The Balboa Peninsula History
In the late 1800's, the Balboa Peninsula served as a landing to load goods for exports. It began as a thriving commercial trade and shipping center, continuing until this era drew to a close with the opening of the San Pedro Harbor and the sale of the Newport townsite. Developers saw the Balboa Peninsula in a different light and soon envisioned the potential for this area to be the newest resort and recreation spot outside of Los Angeles.
In 1905, The Pacific Electric "Red Cars" were extended to include service to the Balboa Peninsula bringing thousands of vacationers from Los Angeles right to the Pavillion front. This was just the beginning and with the launch of aggressive promotions to build the Peninsula, Balboa soon became the premier summer getaway in Southern California. Young Hollywood flocked, the Peninsula became a back drop for movies, and a stage for some of the biggest bands to perform - Stan Kenton, Benny Goodman, Nat King Cole, Dorsey Brothers, Harry James, Glen Miller, just to name a few. The wealthy from Los Angeles and Pasadena began buying the subdivided land and buildling vacation homes.
Today the Balboa Peninsula still allures travelers with history and charm, and remains SoCal's #1 destination with endless activities.
The Balboa Hotel (1905), was located on the site where our Balboa Post Office stands today. Built in only 10 days to be ready for the arrival of the big Pacific Electric Red Cars, this two-story, single wall structure wasn't pretty, but it housed thousands of tourists throughout the years.
The Balboa Pavilion (1906), is the unquestioned focal point of the Balboa Peninsula, built as a Victorian bath house and terminal for the Pacific Electric Red Car. Fashionably dressed bathers arrived from the Greater Los Angeles area to spend the day at Balboa frolicking in the Bay. The Pavilion has been home to the big bands of the 30's & 40's, bingo parlor, amusement arcade, sport fishing, harbor cruises, Catalina ferry service, seafood restaurant, shell museum, and the first home of the Newport Harbor Art Museum. The Balboa Pavilion, listed in the National Register of Historic Places, is still the center for marine recreation in Newport Beach.
The Catalina Flight (1912). Today, a plaque at the foot of the Balboa Pier, honors the memory of Glenn Martin, aviation pioneer, who, on May 10, 1912, flew from Balboa Bay to Avalon and back in a primitive hydroplane which he built in Santa Ana. The flight took 37 minutes and was the longest, fastest over-water flight ever recorded at that time.
The Balboa Ferry (1919), began as a skiff, "The Ark," powered by an outboard motor and carried oars, just in case. Later, the ferry graduated to a cumbersome craft, "The Fat Ferry," which could carry only one car. Founded by a Balboa Island pioneer, Joe Beek, the ferry, running between the Balboa peninsula and Balboa Island, remains in the Beek family. The sleek modern craft crossing the bay today has come a long way, and, they each carry 3 autos, as well as passengers.
The Balboa Fire Station (1927), was for years the only governmental building in Balboa. While primarily a fire station, it did double duty on Saturday nights as an impromptu holding cell for the numerous citizens arrested for over-consumption of alcohol during the rowdy days of Prohibition. Balboa was pure honky tonk in those days. Today, the location of the Fire Station/Police Station is a parking lot adjacent to a public restroom... known at the time as a "comfort station."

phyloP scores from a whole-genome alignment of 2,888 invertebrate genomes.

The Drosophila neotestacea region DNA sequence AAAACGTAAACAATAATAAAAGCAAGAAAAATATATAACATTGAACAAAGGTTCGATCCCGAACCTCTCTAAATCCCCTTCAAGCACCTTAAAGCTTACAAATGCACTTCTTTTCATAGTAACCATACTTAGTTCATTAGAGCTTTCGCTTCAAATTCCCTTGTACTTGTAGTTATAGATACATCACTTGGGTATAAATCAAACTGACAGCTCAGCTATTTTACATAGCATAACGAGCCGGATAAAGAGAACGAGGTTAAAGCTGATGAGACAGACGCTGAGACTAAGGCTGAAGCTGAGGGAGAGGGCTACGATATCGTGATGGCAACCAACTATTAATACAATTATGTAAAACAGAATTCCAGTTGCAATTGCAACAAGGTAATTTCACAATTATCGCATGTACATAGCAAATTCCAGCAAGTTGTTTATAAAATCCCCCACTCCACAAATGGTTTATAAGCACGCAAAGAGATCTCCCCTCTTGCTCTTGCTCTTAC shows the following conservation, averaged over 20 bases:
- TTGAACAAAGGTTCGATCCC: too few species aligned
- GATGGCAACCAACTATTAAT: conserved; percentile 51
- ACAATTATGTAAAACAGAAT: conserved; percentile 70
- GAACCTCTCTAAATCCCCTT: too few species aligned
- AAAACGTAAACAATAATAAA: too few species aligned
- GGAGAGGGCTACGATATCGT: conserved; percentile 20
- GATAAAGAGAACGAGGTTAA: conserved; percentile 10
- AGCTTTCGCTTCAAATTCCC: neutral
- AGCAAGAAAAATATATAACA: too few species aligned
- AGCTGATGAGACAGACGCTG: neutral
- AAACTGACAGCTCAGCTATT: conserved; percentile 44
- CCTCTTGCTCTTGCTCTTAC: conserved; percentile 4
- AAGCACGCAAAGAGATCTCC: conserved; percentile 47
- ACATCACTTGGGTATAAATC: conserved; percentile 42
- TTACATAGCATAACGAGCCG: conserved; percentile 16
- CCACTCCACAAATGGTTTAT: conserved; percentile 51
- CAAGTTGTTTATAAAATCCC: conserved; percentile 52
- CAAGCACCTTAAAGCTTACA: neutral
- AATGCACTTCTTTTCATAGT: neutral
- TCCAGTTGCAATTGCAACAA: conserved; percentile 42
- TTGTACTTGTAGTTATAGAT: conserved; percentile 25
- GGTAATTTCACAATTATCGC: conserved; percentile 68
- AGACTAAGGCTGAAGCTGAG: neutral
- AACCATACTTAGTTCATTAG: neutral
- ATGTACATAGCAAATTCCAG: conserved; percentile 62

The Rendezvous Ballroom (1928), was Southern California's premier dance hall throughout the Swing Era of the 30's and 40's. All the "Big Bands" - Stan Kenton, Dorsey Brothers, Harry James, Glenn Miller, Benny Goodman - played at the Rendezvous until 1966 when it succumbed to fire. Today a condominium stands on the locale. A marker on the corner of Washington Street and Ocean Front commemorates the site.
The Balboa Inn (1929), in its day, The Balboa Inn was the number one hostelry on the Orange County Coast. At one time the Balboa Theater, operated by the colorful, hard-drinking, hard-swearing character Madame La Rue, stood next to the Balboa Inn. Our early photo of Main St. shows the theater on the far right. The Balboa Inn was, and still is, a favorite getaway spot for Hollywood stars. For example, Olympic athlete and Tarzan star Johnny Weissmueller stayed there. Legend has it that Weissmueller swam the distance between the Balboa Pier and Newport Pier on a regular basis.
Today, Balboa Inn The Resort is one of the most popular resorts on the West Coast. The Inn has been remodeled and modernized a number of times, but its graceful Spanish architecture remains virtually unchanged. The most famous room at the Inn is Kareem Abdul-Jabbar's Suite with its 9 foot high doors.
Soto's (1935) Japanese Curio Shop, stood at the corner of Bay Avenue and Main Street. Soto's was headquarters for all the curious Balboa youngsters who pawed over his exotic merchandise. While Soto was one of the most loved men in Balboa, he fell victim to World War II hysteria and, with thousands of other loyal Japanese-Americans, was sent to an internment camp. He was sent to one of the worst, Poston, located on the Colorado River in Arizona. Soto never made it back to his beloved shop.
The Balboa Fun Zone (1936), was built on Abbott's Landing where Mr. Abbott brought soil from the mainland and planted the Peninsula's first trees. At one time the Fun Zone, a miniature amusement park, covered the entire block between Palm Street and Washington Street on the Bay Front. The ferris wheel and the merry-go-round remain, nostalgic memories from an era which provided pleasure to generations of visitors to Balboa.